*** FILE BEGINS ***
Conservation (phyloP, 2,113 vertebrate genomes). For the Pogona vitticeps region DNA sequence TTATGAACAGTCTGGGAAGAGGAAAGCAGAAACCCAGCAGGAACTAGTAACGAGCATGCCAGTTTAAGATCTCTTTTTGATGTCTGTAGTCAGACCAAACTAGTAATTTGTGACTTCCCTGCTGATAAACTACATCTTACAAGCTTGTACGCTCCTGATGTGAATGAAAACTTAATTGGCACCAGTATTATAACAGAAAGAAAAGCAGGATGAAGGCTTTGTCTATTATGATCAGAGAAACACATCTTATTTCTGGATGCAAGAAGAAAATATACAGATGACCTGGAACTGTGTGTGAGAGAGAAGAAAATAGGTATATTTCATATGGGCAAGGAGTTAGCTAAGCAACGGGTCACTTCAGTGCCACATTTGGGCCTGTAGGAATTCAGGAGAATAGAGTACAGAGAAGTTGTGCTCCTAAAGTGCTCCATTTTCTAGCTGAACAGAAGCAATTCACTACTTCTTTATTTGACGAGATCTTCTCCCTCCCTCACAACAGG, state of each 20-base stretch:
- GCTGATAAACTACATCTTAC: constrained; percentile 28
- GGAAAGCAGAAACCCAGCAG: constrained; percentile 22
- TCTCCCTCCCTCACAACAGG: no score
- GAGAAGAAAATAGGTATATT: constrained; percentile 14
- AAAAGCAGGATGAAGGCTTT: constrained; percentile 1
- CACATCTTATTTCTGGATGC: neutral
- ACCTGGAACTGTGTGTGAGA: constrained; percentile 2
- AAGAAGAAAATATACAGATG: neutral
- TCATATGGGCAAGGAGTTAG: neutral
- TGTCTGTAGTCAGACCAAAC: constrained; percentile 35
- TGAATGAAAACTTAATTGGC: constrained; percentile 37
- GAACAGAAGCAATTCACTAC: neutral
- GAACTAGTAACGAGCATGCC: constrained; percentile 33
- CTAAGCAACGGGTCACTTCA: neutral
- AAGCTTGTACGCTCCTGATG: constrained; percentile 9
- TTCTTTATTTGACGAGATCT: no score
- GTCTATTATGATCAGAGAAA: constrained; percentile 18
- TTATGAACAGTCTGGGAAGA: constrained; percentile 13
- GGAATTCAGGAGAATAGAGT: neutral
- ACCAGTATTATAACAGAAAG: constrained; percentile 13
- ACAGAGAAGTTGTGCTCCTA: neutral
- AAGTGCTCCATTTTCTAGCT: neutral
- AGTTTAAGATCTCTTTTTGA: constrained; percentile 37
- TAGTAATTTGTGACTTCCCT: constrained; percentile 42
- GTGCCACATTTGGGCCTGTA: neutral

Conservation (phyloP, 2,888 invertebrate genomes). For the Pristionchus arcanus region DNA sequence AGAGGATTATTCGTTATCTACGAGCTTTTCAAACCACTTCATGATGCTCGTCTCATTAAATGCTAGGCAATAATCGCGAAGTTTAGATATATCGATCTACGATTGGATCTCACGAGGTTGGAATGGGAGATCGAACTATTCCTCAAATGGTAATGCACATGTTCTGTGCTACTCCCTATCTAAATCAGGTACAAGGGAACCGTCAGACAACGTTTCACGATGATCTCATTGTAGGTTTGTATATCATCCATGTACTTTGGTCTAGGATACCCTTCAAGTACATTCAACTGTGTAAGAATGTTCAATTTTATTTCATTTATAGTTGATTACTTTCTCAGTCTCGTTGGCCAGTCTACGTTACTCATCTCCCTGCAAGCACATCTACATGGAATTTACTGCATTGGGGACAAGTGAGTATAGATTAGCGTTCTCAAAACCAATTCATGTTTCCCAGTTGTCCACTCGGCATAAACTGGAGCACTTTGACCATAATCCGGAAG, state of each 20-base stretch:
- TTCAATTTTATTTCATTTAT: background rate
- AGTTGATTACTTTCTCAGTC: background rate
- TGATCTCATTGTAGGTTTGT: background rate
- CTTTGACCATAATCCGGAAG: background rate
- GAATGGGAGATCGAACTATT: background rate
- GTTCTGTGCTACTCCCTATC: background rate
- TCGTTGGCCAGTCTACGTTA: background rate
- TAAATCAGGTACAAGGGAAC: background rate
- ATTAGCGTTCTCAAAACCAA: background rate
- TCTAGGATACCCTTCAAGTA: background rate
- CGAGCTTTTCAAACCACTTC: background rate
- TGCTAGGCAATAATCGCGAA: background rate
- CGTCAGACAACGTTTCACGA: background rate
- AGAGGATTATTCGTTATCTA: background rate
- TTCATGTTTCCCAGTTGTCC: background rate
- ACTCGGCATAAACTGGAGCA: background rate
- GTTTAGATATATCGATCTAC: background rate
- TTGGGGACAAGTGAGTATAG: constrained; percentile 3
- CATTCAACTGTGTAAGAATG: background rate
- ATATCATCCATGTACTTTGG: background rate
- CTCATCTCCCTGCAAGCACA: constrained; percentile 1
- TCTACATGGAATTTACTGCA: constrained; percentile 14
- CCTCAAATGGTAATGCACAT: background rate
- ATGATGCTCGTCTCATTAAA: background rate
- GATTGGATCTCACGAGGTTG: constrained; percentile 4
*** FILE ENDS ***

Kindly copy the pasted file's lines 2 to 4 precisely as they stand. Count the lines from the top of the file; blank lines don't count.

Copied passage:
- GCTGATAAACTACATCTTAC: constrained; percentile 28
- GGAAAGCAGAAACCCAGCAG: constrained; percentile 22
- TCTCCCTCCCTCACAACAGG: no score